Obasan Analysis: Musical Instruments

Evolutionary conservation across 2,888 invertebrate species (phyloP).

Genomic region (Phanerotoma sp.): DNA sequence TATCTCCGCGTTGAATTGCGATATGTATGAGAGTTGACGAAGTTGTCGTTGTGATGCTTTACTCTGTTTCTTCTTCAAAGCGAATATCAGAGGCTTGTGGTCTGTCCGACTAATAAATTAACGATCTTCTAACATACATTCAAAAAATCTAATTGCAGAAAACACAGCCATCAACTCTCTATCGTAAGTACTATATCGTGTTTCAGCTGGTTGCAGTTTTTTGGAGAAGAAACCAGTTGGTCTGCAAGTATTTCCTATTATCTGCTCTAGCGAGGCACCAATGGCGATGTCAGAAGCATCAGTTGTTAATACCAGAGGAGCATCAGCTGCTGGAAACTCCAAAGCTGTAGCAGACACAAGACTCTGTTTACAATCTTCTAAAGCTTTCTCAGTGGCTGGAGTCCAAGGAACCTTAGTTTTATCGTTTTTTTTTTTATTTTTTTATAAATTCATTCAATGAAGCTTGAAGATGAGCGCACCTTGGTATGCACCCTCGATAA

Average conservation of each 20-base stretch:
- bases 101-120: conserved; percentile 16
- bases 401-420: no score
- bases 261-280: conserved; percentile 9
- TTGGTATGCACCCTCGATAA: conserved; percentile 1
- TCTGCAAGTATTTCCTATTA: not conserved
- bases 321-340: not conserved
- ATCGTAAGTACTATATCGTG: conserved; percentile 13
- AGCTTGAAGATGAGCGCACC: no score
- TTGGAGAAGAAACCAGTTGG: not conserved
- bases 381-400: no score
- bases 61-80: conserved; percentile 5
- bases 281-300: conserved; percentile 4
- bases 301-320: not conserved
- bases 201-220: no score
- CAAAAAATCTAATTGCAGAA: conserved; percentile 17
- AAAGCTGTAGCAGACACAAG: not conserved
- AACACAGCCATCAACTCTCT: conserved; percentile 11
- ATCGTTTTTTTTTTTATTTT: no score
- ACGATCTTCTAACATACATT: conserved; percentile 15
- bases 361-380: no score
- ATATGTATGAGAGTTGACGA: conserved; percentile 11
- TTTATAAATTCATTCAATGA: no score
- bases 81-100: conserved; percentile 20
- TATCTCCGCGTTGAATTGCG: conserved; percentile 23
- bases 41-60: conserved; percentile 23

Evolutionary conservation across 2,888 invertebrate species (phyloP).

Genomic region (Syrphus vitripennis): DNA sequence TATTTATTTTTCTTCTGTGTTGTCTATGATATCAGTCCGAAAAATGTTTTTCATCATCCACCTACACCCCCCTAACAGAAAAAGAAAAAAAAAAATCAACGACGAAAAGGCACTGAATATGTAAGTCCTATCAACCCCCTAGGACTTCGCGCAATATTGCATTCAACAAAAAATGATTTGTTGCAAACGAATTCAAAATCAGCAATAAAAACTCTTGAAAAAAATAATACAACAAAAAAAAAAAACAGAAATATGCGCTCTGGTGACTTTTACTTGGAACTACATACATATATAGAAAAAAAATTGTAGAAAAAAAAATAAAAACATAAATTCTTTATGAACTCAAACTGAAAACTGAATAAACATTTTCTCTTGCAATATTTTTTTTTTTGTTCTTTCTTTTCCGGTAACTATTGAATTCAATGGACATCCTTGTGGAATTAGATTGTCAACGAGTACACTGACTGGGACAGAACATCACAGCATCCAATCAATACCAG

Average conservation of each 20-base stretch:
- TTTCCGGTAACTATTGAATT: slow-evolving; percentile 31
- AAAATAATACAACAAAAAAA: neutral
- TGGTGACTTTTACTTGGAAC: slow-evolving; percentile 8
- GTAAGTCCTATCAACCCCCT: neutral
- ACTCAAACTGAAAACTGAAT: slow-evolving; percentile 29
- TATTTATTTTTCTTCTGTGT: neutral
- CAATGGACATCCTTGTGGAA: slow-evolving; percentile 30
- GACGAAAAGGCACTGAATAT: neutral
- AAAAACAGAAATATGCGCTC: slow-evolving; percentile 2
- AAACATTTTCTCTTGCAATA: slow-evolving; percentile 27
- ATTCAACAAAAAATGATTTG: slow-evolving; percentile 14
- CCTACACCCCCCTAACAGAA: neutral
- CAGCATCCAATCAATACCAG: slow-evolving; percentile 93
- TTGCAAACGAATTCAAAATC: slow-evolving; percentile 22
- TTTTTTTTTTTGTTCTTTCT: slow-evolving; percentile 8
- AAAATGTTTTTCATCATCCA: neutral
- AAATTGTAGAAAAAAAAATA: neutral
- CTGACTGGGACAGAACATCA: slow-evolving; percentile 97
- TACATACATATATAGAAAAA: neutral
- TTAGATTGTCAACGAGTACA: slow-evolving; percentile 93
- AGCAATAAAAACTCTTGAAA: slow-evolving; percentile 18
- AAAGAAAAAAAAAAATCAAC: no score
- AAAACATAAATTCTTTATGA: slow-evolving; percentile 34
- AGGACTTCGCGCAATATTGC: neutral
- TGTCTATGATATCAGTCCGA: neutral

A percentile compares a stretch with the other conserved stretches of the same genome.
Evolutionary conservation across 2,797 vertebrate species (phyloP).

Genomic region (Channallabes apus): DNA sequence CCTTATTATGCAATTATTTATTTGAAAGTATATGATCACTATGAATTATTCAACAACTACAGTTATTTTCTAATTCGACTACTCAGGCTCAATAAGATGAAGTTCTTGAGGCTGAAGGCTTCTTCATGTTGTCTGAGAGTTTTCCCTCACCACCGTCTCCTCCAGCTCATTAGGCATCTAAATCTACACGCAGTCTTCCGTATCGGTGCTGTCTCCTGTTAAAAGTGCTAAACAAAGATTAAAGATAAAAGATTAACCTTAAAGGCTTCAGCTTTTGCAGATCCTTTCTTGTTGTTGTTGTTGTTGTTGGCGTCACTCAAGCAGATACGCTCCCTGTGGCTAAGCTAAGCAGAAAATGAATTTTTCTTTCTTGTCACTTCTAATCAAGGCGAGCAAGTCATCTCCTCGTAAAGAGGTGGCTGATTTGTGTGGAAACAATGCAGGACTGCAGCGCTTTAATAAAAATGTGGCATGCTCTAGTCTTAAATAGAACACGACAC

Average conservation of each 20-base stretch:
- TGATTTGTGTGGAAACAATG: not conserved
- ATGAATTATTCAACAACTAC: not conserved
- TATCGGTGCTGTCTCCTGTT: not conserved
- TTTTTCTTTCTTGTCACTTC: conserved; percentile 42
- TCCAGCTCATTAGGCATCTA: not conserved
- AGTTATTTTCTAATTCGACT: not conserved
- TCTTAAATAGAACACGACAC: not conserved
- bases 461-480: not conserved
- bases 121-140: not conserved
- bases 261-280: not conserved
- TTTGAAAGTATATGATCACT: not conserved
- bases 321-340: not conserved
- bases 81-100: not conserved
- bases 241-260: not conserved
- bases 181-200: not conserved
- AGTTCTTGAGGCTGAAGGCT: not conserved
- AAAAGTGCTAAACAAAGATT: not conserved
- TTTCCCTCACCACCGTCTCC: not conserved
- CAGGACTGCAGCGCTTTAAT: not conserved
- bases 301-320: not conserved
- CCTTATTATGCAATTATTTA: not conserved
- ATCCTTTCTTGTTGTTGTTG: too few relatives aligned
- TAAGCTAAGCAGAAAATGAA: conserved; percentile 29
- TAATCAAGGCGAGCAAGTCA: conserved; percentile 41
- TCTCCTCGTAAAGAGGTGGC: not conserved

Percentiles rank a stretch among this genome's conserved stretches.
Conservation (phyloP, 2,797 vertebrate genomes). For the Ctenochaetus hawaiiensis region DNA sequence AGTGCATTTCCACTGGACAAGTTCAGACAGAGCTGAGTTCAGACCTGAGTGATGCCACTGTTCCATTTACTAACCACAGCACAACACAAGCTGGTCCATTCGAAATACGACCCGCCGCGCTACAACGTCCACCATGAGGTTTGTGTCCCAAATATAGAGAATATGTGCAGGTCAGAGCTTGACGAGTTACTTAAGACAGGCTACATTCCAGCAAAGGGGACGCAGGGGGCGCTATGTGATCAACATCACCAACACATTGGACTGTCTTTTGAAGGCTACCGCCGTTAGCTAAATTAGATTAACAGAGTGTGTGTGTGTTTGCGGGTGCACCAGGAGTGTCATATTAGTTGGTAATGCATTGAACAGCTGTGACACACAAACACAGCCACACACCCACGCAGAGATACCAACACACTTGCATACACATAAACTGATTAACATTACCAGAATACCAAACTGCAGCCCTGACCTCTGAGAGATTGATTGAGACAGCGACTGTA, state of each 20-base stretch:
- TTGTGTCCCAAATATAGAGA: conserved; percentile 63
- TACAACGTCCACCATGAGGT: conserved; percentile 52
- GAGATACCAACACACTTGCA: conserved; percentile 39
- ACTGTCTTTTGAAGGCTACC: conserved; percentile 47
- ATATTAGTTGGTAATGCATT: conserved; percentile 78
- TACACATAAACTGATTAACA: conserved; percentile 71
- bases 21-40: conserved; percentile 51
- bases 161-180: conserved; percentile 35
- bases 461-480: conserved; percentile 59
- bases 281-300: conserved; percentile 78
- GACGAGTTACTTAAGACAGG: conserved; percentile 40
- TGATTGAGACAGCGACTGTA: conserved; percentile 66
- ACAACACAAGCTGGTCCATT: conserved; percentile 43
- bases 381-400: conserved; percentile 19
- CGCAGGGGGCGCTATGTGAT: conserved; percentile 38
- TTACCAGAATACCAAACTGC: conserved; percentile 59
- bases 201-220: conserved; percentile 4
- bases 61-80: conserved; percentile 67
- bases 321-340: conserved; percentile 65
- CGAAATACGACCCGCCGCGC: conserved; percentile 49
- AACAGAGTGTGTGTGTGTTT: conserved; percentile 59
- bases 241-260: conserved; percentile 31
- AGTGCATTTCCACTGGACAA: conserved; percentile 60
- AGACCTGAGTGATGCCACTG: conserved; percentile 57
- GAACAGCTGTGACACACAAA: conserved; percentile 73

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Obasan Literary Analysis By: Emma Joseph For: Mr. Roseman Date: 4/11/2011 Joy Kogawa’s novel, Obasan, is a deeply portrayed novel expressing various themes and symbols. In Kogawa’s novel Obasan, there is that deep symbol of silence which relates to Naomi and portrays the theme of music. The theme of music was put into the novel to portray that the symbol of musical instruments represents the bonding of a family. In Obasan the theme of music would not be portrayed without Naomi’s older sibling, Stephen. However, the one who builds Stephen’s musical love and career is Father. In one of Aunt Emily’s letters to Mother, Aunt Emily says “…Mark… All he thinks about are Stephens’s music lessons. He sent two pages of exercises and a melody he thought up himself…Dad said Stephens’s health is more important than music right now” (113). Throughout the novel, several instruments have been used, by Stephen, to portray the theme of music; some examples are piano, flutes, and violin. Stephen works hard when it comes to music and it would not have happened without his mother or father’s support. The bonding of the Nakane family came from their passionate love for music. Stephen turns out to be the most interested and becomes so attached to music that he has grown more famous than his father. However, his love for music then disconnects him from his family. By the end of the book, Stephen seems to have given up on his Japanese culture and has detached himself from the language; due to the influence of Aunt Emily. Only after Uncles death does Stephen come to see Obasan and Naomi; by this time it has been eight years since Naomi last saw him. Stephen’s passion for music was with him from when he was little and because of it, he grew up to be a famous and a praiseworthy Japanese Canadian. Stephen has played various different instruments in the novel and they all come
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